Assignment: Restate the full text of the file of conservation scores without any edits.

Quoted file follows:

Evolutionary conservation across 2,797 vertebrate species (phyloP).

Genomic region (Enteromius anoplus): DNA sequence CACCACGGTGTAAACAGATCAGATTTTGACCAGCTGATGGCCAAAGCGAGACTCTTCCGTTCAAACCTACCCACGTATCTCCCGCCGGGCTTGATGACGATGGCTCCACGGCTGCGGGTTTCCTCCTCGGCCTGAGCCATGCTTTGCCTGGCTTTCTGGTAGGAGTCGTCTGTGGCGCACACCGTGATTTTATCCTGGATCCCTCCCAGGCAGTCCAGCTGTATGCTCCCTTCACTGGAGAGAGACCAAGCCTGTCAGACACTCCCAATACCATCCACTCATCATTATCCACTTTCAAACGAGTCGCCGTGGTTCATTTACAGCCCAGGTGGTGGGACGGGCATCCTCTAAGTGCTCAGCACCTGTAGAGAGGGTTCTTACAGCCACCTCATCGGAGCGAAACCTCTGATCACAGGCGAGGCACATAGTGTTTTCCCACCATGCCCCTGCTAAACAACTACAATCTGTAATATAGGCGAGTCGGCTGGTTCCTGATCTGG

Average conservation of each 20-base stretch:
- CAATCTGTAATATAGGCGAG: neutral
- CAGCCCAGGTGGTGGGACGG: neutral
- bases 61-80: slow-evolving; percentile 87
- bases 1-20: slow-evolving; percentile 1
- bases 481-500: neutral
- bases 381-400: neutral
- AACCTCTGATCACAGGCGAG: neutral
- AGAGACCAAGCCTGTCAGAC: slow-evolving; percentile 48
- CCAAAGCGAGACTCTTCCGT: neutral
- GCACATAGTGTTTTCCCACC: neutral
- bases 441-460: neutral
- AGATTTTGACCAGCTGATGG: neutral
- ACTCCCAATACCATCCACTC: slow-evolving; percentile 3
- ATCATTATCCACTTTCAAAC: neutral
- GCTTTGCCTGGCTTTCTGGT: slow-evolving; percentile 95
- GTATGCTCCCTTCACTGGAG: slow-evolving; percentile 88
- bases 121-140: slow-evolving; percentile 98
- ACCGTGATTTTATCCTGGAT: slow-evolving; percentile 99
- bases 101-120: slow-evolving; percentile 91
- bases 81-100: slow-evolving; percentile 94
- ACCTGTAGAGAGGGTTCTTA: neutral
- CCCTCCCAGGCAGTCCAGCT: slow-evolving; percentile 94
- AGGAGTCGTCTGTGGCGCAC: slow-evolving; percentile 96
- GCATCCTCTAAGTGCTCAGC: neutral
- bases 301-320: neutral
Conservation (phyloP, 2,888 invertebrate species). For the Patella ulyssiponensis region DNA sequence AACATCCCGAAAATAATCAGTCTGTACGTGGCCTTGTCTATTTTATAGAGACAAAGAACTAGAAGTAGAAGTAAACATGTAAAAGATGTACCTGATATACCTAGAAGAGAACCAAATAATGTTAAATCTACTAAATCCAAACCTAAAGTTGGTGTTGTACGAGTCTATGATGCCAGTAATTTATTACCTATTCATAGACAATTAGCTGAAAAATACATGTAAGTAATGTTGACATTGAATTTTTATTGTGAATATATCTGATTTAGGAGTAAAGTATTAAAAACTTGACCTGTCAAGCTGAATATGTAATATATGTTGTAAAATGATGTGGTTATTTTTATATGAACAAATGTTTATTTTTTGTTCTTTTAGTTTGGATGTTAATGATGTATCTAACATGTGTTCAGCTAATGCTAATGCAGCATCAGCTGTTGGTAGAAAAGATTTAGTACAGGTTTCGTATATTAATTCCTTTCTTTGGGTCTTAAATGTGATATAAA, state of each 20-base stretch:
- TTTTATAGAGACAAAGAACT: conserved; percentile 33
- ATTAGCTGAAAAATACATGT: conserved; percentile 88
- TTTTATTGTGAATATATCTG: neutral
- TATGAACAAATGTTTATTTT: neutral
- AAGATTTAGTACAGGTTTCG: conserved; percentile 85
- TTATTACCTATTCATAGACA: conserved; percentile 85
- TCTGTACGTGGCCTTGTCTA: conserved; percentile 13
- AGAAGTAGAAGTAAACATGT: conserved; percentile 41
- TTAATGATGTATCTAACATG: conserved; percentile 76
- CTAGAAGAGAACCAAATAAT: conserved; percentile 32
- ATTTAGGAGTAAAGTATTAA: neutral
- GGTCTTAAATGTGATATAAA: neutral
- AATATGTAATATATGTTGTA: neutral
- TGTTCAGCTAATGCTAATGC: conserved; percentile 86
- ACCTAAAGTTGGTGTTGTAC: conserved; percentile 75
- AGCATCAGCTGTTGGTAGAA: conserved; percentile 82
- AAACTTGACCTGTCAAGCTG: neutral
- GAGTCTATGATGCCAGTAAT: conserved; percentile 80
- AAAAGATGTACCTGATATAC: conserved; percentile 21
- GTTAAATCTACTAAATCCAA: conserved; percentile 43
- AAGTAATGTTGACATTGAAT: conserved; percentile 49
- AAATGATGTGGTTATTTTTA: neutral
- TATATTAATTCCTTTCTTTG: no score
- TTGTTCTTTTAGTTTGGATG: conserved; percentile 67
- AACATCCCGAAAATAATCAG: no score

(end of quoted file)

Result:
Evolutionary conservation across 2,797 vertebrate species (phyloP).

Genomic region (Enteromius anoplus): DNA sequence CACCACGGTGTAAACAGATCAGATTTTGACCAGCTGATGGCCAAAGCGAGACTCTTCCGTTCAAACCTACCCACGTATCTCCCGCCGGGCTTGATGACGATGGCTCCACGGCTGCGGGTTTCCTCCTCGGCCTGAGCCATGCTTTGCCTGGCTTTCTGGTAGGAGTCGTCTGTGGCGCACACCGTGATTTTATCCTGGATCCCTCCCAGGCAGTCCAGCTGTATGCTCCCTTCACTGGAGAGAGACCAAGCCTGTCAGACACTCCCAATACCATCCACTCATCATTATCCACTTTCAAACGAGTCGCCGTGGTTCATTTACAGCCCAGGTGGTGGGACGGGCATCCTCTAAGTGCTCAGCACCTGTAGAGAGGGTTCTTACAGCCACCTCATCGGAGCGAAACCTCTGATCACAGGCGAGGCACATAGTGTTTTCCCACCATGCCCCTGCTAAACAACTACAATCTGTAATATAGGCGAGTCGGCTGGTTCCTGATCTGG

Average conservation of each 20-base stretch:
- CAATCTGTAATATAGGCGAG: neutral
- CAGCCCAGGTGGTGGGACGG: neutral
- bases 61-80: slow-evolving; percentile 87
- bases 1-20: slow-evolving; percentile 1
- bases 481-500: neutral
- bases 381-400: neutral
- AACCTCTGATCACAGGCGAG: neutral
- AGAGACCAAGCCTGTCAGAC: slow-evolving; percentile 48
- CCAAAGCGAGACTCTTCCGT: neutral
- GCACATAGTGTTTTCCCACC: neutral
- bases 441-460: neutral
- AGATTTTGACCAGCTGATGG: neutral
- ACTCCCAATACCATCCACTC: slow-evolving; percentile 3
- ATCATTATCCACTTTCAAAC: neutral
- GCTTTGCCTGGCTTTCTGGT: slow-evolving; percentile 95
- GTATGCTCCCTTCACTGGAG: slow-evolving; percentile 88
- bases 121-140: slow-evolving; percentile 98
- ACCGTGATTTTATCCTGGAT: slow-evolving; percentile 99
- bases 101-120: slow-evolving; percentile 91
- bases 81-100: slow-evolving; percentile 94
- ACCTGTAGAGAGGGTTCTTA: neutral
- CCCTCCCAGGCAGTCCAGCT: slow-evolving; percentile 94
- AGGAGTCGTCTGTGGCGCAC: slow-evolving; percentile 96
- GCATCCTCTAAGTGCTCAGC: neutral
- bases 301-320: neutral
Conservation (phyloP, 2,888 invertebrate species). For the Patella ulyssiponensis region DNA sequence AACATCCCGAAAATAATCAGTCTGTACGTGGCCTTGTCTATTTTATAGAGACAAAGAACTAGAAGTAGAAGTAAACATGTAAAAGATGTACCTGATATACCTAGAAGAGAACCAAATAATGTTAAATCTACTAAATCCAAACCTAAAGTTGGTGTTGTACGAGTCTATGATGCCAGTAATTTATTACCTATTCATAGACAATTAGCTGAAAAATACATGTAAGTAATGTTGACATTGAATTTTTATTGTGAATATATCTGATTTAGGAGTAAAGTATTAAAAACTTGACCTGTCAAGCTGAATATGTAATATATGTTGTAAAATGATGTGGTTATTTTTATATGAACAAATGTTTATTTTTTGTTCTTTTAGTTTGGATGTTAATGATGTATCTAACATGTGTTCAGCTAATGCTAATGCAGCATCAGCTGTTGGTAGAAAAGATTTAGTACAGGTTTCGTATATTAATTCCTTTCTTTGGGTCTTAAATGTGATATAAA, state of each 20-base stretch:
- TTTTATAGAGACAAAGAACT: conserved; percentile 33
- ATTAGCTGAAAAATACATGT: conserved; percentile 88
- TTTTATTGTGAATATATCTG: neutral
- TATGAACAAATGTTTATTTT: neutral
- AAGATTTAGTACAGGTTTCG: conserved; percentile 85
- TTATTACCTATTCATAGACA: conserved; percentile 85
- TCTGTACGTGGCCTTGTCTA: conserved; percentile 13
- AGAAGTAGAAGTAAACATGT: conserved; percentile 41
- TTAATGATGTATCTAACATG: conserved; percentile 76
- CTAGAAGAGAACCAAATAAT: conserved; percentile 32
- ATTTAGGAGTAAAGTATTAA: neutral
- GGTCTTAAATGTGATATAAA: neutral
- AATATGTAATATATGTTGTA: neutral
- TGTTCAGCTAATGCTAATGC: conserved; percentile 86
- ACCTAAAGTTGGTGTTGTAC: conserved; percentile 75
- AGCATCAGCTGTTGGTAGAA: conserved; percentile 82
- AAACTTGACCTGTCAAGCTG: neutral
- GAGTCTATGATGCCAGTAAT: conserved; percentile 80
- AAAAGATGTACCTGATATAC: conserved; percentile 21
- GTTAAATCTACTAAATCCAA: conserved; percentile 43
- AAGTAATGTTGACATTGAAT: conserved; percentile 49
- AAATGATGTGGTTATTTTTA: neutral
- TATATTAATTCCTTTCTTTG: no score
- TTGTTCTTTTAGTTTGGATG: conserved; percentile 67
- AACATCCCGAAAATAATCAG: no score